UMass coming to downtown Brockton
Giving a boost to the downtown business district, the university will provide college level courses at its CareerWorks job center.
Sean Flynn, Enterprise Staff Writer
Brockton -- CareerWorks' new location across from City Hall and plans to expand its role with college-level courses will provide another boost to the downtown business district, local officials said Thursday.
The University of Massachusetts, which manages the job placement and training center, announced that CareerWorks will move from 157 Centre St. to the Rockland Trust Bank building at 34 School St.
"The institute's move to School Street is the right move at the right time," said David Curtis, chairman of the 21st Century Corp. and president of Community Bank.
"This brings a powerful economic-development asset right to the heart of downtown and strengthens our ability to address the challenges and opportunities present in today's economy," Curtis said.
The new site on School Street is within walking distance of the downtown commuter-rail station and the Brockton Area Transit bus terminal.
CareerWorks opened in February 1999 with a $1.2 million federal grant to provide employment and training opportunities to area residents.
One of the seven "one-stop" career centers set up in the state, CareerWorks was designed to provide a range of services, from helping clients on their first job hunt to finding work for laid-off employees and assisting workers in upgrading their skills.
The center is managed by the Donahue Institute -- a UMass unit that offers economics courses, conferences and training programs -- and has a charter from the Brockton Area Workforce Investment Board.
John Hoey, spokesman for the university, said CareerWorks serves about a dozen communities in the region. The agency has served more than 3,500 workers and 300 businesses since it opened, he said.
Now, at its new location, the facility will be called The UMass Center for Professional Development and CareerWorks.
It will expand its role beyond the job placement duties outlined in the workforce charter and the training courses currently provided for certain workers, such as police officers.
Organizers hope the center will develop into a UMass satellite campus where students, such as nurses, with associate's degrees can complete work for their bachelor's degree right in Brockton.
The university also wants to offer distance-learning courses, which are taken mostly off-campus through television or the Internet.
"Our economy and quality of life, more than ever, depends on providing access to education and training opportunities for the people who make up our communities," said Lynn Griesemer, executive director of the Donahue Institute.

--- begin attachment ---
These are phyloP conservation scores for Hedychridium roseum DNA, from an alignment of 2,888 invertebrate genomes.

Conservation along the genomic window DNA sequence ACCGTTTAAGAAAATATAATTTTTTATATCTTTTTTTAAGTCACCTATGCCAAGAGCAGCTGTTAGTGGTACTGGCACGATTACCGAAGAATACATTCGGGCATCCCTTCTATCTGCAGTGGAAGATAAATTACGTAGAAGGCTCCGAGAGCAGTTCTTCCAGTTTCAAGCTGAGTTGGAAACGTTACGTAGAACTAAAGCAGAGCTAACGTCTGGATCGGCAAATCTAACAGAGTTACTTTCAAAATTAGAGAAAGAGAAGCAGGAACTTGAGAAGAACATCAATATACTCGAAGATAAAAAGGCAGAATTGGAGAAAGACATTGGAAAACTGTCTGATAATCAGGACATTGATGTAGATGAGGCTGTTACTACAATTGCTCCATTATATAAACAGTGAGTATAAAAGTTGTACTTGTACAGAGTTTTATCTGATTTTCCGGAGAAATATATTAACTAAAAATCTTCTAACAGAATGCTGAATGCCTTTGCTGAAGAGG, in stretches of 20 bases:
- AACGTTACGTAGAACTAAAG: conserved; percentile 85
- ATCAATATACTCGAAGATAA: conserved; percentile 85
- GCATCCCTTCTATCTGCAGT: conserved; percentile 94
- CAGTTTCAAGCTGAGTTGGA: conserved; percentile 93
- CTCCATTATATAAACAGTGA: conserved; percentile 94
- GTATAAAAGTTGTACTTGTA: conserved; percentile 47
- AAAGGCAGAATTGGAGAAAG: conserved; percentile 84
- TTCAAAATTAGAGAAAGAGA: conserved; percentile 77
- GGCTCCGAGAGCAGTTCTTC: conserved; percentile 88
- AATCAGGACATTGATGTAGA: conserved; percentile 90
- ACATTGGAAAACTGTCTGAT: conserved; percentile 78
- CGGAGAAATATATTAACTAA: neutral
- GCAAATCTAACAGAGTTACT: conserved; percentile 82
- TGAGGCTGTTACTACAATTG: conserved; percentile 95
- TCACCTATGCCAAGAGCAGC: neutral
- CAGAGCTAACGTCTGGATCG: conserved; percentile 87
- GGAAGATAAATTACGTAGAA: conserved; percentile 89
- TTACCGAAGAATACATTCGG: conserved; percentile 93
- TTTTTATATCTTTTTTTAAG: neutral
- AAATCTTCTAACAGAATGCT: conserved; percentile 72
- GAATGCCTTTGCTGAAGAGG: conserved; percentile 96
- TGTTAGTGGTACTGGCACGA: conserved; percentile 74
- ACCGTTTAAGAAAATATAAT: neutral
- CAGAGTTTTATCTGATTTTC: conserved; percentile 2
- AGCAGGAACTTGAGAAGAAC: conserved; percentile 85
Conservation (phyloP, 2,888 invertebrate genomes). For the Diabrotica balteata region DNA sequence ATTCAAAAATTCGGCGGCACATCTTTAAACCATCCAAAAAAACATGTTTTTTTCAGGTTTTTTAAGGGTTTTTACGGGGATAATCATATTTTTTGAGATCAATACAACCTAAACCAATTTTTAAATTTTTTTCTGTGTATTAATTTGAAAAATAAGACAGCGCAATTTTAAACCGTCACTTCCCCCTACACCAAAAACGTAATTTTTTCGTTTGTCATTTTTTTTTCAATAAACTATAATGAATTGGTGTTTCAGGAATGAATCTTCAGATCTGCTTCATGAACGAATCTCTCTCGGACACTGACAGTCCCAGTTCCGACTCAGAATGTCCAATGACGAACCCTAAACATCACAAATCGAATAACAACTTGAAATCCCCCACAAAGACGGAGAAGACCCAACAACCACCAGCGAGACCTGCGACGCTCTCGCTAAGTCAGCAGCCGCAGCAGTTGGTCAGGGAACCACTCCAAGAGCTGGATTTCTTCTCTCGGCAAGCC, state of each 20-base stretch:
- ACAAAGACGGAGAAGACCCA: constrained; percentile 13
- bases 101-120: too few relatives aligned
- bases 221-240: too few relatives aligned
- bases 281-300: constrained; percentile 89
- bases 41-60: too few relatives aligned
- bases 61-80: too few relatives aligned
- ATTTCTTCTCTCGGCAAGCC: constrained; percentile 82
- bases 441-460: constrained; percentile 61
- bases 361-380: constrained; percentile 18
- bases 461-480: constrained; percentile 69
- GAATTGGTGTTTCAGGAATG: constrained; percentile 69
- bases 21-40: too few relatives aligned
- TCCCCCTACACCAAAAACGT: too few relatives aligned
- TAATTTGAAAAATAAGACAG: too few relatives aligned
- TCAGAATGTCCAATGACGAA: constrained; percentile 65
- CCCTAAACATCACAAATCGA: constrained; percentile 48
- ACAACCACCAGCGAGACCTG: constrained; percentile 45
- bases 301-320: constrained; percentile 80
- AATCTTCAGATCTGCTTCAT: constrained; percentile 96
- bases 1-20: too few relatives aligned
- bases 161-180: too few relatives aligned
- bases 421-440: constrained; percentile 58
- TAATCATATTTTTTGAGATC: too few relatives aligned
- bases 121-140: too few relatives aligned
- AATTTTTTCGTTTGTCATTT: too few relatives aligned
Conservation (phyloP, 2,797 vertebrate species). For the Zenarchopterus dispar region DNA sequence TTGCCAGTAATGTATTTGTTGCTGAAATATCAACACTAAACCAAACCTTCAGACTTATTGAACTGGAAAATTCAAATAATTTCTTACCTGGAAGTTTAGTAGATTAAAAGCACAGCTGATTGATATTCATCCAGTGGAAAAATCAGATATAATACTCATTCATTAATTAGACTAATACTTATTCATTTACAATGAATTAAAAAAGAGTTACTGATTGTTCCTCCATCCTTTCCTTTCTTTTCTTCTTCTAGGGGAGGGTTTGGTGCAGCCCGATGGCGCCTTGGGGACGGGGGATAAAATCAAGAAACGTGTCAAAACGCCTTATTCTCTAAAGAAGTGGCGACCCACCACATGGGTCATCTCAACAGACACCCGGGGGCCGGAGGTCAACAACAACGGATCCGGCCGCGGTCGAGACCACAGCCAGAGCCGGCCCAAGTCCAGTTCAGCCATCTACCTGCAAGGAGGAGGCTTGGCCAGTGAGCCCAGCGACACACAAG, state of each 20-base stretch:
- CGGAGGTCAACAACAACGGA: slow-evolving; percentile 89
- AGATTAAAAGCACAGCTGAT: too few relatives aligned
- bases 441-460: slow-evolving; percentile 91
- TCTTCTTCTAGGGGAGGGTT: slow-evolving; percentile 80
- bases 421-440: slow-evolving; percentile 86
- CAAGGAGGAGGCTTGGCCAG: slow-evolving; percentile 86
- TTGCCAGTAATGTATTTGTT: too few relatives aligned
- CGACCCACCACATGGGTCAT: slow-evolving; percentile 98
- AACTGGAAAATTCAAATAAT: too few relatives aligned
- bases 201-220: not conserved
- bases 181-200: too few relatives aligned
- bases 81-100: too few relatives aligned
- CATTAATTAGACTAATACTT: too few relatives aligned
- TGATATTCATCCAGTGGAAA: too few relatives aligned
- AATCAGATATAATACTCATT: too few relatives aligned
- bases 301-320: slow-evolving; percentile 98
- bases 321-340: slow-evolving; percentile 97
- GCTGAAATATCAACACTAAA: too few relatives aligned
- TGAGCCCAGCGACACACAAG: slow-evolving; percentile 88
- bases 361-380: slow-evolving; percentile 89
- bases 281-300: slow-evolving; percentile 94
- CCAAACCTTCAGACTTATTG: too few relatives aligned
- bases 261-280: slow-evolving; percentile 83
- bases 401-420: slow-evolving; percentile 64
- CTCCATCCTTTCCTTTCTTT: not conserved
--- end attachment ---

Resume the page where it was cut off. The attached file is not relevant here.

Mayor John T. Yunits Jr. made it a goal of his administration to create and education and economic-development center in the building, which Rockland Trust recently sold to developer John Valco. The bank will move most of its operations from there to a new Belmont Street location, but maintain a small walk-up branch in the School Street building.
Yuntis hailed the UMass decision.
"The university's decision to expand on School Street is a tremendous show of confidence in the city's downtown business climate and will bring thousands of people to the core of our city," the mayor said.
When UMass sought bids earlier this year for a downtown location, only two people responded: Valco and businessman John Merian, owner of Tuxedos by Merian on Main Street.
Valco offered 22,694 square feet on the first and second floors of the Rockland Trust building, with 15 offices on the first floor, 14 offices on the second floor, a conference room and lunch-lounge areas on both floors.
UMass will pay Valco $11.66 per square foot during the first year of the three-year lease, $12.10 per square foot in the second year and $12.54 in the third year.
Merian offered 19,530 square feet ant 141-143 Main St., the building adjacent to his business. The space was vacated by the state's Department of Social Services in April 2000.
Merian said in his bid he would make renovations to meet the university's requirements. He quoted a rental rate of $6.40 per square foot.
Brian Donnelly, executive director of CareerWorks, said before the winning bid was selected that the university would choose the space that meets its needs and is the best bid qualitatively. There was no obligation to choose the low bidder.
Donnelly declined to make the bids public until bidders were notified of UMass' decision, even though the secretary of state said the bids are public record once the deadline for submitting them had passed. UMass finally provided the bids Thursday afternoon.
Merian had mixed emotions when he heard about the decision, but was upbeat.
"We're pleased that CareerWorks and the Donahue Institute will be locating in the heart of downtown and creating opportunities for all of us," Merian said. "We're disappointed we weren't the winner of the bid though. We thought it was a good package, but we'll move on."
Other organizations are relocating to the Rockland Trust building also.
The New England Institute for Law Enforcement Management, which recently affiliated with the university to deliver leadership programs for high-ranking police officers throughout New England, recently moved there.
The Brockton 21st Century Corp., the city's non-profit economic development agency, is also hoping to move into the bank building.
To serve the career center's clients and students and allow development of nearby buildings, such as the former United Furniture building at Motello and Centre streets, Yunits wants to build a parking garage on a large lot adjacent to Rockland Trust.
There also is a need for parking among employees of City Hall, W.B. Mason and the MetroSouth Chamber of Commerce -- all near the site of the proposed new parking garage.
Read article: UMass coming to downtown Brockton
October 05, 2001